The Best Advice You’ll Ever Get

Sweet E is four, y’all…4 1/2-years-old!

Time continues to whip past, no matter how I wish it would slow its jets.

As the saying goes: The days are slow, but the years are fast.

I was reading though some of the older Sweet E posts and I came across this one.

It stands the test of time and it’s time to share it once again.

The Best Advice You'll Ever Get

The Best Advice No One Ever Gave Me

I keep finding myself telling Husband, “I need to tell Boy/Girl _____. No one ever told me that and I wished they had.”

The best advice no one ever gave me, but would have been gratefully received, was that we’d make it through whatever calamity or crisis had its hands around our necks, strangling the sense right out of us.

Most of what happened during times of upheaval and mayhem were people telling me that things weren’t so bad (WHAT?!) or to buck up and focus on the good, as the bad shit fell all around us.

Ahem. Not helpful.

I needed to know that even if I was making a choice that wasn’t conventional or embraced, that we would make it through. That everyone would stumble safely out of the raft and onto dry land.

I think back to all the kiddos we have known over the years, and all the different parenting techniques and types, and my end assessment is this: if there is love, kindness and understanding, all will be well. Might not go smoothly or effortlessly, but all will be well; you’ll make it through.

What worked for parenting your kids might not have worked with mine and vice versa. Parents carry guilt about comparisons. Am I doing it right? Will this work? Will that? Kayla’s parents give timeouts. Matt’s parents count to three. Olive’s yell. Jack’s don’t believe in punishment.

How are you supposed to make heads or tails of parenting when there isn’t a manual?!

Relax. Breath. Take a walk. Take a hot bath. Have a cold drink. Clear your head. Share a laugh. Share another.

Best Advice No One Ever Gave Me(OMT! and Boy, circa 1984)

This life is short. Raising kids can make it seem longer than it really is, especially when you’re in the thick of it. Still, it’s short. And you better make the best of it, as the one responsible for raising your carpet crunchers into productive members of the human race.

Everyone will make it to shore. The crisis will pass. The bonus will be new wisdom from white knuckling the ride. And who couldn’t use a bucket full o’wisdom?

The end result may not be what you hoped, dreamed, wished, or even prayed for, but as my dearly departed granny used to tell me in my middle school drama days: this too shall pass.

I never believed her, until, well, “it” had passed.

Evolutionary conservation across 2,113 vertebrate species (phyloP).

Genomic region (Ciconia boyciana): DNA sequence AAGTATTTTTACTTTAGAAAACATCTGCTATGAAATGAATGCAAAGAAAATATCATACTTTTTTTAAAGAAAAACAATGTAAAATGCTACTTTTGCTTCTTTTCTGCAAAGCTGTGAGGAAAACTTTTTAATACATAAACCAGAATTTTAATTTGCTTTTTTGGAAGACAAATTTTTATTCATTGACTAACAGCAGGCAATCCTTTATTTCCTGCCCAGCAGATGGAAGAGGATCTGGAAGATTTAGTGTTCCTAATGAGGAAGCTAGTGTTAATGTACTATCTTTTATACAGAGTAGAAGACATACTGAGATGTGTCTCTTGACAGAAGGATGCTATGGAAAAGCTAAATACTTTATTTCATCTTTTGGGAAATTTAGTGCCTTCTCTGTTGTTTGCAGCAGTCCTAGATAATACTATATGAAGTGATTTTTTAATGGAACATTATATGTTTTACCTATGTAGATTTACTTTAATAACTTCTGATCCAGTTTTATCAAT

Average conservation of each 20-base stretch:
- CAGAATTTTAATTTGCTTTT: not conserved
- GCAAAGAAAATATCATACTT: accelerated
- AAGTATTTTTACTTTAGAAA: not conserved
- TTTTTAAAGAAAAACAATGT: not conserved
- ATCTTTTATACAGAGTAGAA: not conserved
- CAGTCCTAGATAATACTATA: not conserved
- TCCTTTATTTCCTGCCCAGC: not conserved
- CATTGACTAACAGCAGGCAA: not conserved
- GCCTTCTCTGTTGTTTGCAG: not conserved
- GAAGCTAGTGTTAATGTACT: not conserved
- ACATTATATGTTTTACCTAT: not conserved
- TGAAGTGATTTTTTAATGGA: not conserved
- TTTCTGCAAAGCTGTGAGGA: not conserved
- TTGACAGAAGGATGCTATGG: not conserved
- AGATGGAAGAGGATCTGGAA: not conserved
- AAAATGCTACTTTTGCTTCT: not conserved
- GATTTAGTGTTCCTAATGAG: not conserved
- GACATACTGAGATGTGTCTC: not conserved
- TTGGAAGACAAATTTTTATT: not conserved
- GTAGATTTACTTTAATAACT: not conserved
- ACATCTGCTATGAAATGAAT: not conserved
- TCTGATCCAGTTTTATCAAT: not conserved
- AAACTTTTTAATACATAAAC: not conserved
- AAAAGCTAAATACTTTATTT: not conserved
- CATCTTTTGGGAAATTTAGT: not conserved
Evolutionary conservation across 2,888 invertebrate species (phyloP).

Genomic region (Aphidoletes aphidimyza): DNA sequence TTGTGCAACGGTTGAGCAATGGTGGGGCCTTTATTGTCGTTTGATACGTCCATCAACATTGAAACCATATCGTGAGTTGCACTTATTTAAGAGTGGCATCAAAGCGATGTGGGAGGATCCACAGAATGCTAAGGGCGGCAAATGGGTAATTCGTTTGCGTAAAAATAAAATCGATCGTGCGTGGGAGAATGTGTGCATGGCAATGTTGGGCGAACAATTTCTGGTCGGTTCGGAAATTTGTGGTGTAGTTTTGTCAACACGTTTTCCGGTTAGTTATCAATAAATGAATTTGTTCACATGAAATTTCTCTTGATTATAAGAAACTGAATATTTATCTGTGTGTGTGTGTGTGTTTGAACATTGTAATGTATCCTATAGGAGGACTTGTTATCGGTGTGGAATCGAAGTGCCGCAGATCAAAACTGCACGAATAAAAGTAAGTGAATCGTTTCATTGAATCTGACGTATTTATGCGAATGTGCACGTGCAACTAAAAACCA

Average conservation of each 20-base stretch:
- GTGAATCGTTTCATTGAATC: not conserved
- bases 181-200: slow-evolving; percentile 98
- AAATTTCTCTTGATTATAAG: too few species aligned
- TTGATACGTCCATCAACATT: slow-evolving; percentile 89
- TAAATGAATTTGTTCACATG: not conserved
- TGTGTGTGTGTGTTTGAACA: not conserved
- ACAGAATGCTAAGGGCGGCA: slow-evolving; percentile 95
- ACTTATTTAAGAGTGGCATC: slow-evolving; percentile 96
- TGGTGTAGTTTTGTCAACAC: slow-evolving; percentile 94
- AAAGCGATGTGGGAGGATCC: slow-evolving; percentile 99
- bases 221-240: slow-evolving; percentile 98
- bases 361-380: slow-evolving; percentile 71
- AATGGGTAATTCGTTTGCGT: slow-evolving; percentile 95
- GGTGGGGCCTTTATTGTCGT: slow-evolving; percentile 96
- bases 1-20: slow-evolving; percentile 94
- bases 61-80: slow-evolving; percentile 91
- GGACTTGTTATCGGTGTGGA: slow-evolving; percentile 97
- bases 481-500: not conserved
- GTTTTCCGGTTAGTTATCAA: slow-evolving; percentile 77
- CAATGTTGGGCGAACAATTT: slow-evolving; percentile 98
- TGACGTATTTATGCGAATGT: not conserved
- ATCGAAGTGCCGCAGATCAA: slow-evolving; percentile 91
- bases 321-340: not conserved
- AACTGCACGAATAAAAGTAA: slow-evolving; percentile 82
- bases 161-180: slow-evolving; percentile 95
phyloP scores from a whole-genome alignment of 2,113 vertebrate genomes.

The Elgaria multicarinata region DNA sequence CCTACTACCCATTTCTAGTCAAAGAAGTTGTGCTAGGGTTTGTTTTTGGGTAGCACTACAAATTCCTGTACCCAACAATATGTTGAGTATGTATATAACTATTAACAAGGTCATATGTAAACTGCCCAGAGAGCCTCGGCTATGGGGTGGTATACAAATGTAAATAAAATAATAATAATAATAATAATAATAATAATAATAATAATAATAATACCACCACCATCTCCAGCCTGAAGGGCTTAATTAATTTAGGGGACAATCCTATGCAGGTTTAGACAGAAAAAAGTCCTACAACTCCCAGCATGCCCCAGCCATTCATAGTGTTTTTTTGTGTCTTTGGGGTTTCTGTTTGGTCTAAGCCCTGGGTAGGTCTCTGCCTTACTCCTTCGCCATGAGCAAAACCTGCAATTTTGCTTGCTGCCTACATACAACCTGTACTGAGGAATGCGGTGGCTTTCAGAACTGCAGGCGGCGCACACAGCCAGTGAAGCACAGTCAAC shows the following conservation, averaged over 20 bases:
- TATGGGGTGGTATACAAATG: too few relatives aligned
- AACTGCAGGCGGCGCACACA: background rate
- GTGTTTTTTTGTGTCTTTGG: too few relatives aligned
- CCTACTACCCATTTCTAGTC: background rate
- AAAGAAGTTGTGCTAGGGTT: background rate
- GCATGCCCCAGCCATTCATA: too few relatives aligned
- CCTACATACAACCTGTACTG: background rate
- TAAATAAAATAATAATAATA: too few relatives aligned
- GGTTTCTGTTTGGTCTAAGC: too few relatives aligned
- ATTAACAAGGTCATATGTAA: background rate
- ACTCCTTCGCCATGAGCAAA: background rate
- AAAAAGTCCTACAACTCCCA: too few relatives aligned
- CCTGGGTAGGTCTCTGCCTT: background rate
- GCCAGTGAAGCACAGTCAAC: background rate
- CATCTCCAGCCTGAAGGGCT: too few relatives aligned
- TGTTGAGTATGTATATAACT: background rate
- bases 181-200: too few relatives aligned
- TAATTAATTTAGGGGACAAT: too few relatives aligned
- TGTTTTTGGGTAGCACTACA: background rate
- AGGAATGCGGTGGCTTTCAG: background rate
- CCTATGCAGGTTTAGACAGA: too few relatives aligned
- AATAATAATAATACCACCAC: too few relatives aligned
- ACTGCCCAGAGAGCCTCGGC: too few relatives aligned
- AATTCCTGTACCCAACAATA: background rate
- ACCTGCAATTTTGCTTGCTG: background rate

So, if you’re afraid your kids will be neurotic like you: you’ll make it through.

If you think you’ve ruined your kids because they saw you naked and singing in the bathroom: you’ll make it through.

If you’re horrified that your kids are the conservative to your liberal or the other way around: there’s no hope for you. It’s better you die now. NOT REALLY! You’ll make it through.

If your mother’s horrible curse of “I hope you have children just like you!” has visited upon your house: you’ll make it through.

Kids are resilient; they’re a lot tougher and smarter and way funnier than most give them credit for. They understand love. Period. You can screw up in the biggest of ways, but as long as there is love and kindness and understanding, you’ll make it through.

If your life consists of slammed doors, I HATE YOUs, or toddlers refusing to eat anything but peanut butter and Smarties on lightly toasted bread, I can tell you, with great authority, baby, you’ll make it through.

I wish someone who had already been there and done that had thought to share this nugget of wisdom with me; it’s the best advice no one ever gave me. Would have saved me so many Jerry Springer nightmares.

What about you guys? I know there’s buckets and buckets of white-knuckled wisdom out there.

What’s the best advice no one ever gave you?

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Comments

  1. Here’s what I tell myself: Don’t take credit for the wonderful things the kids do, cause that means you have to take the blame for the horrible. Steer down the middle. Lay out the values, the backbone they’ll need. But they are responsible for their actions, accomplishments and disappointments.

  2. It is so funny now to try and think back to the things that made me lose sleep when I was raising my kids. Yes, it all passed and most of the bad I can’t remember.

  3. Most of my kids are grown and have moved out, though I still have a twelve year old in the house that I swear every day, I’m screwing up. I have to look at the older kids and realize, they’re doing good. I don’t know how sometimes with the way I parented, but I must have done something right! And you’re absolutely correct, you will make it through! Thank you for sharing at Designing You!

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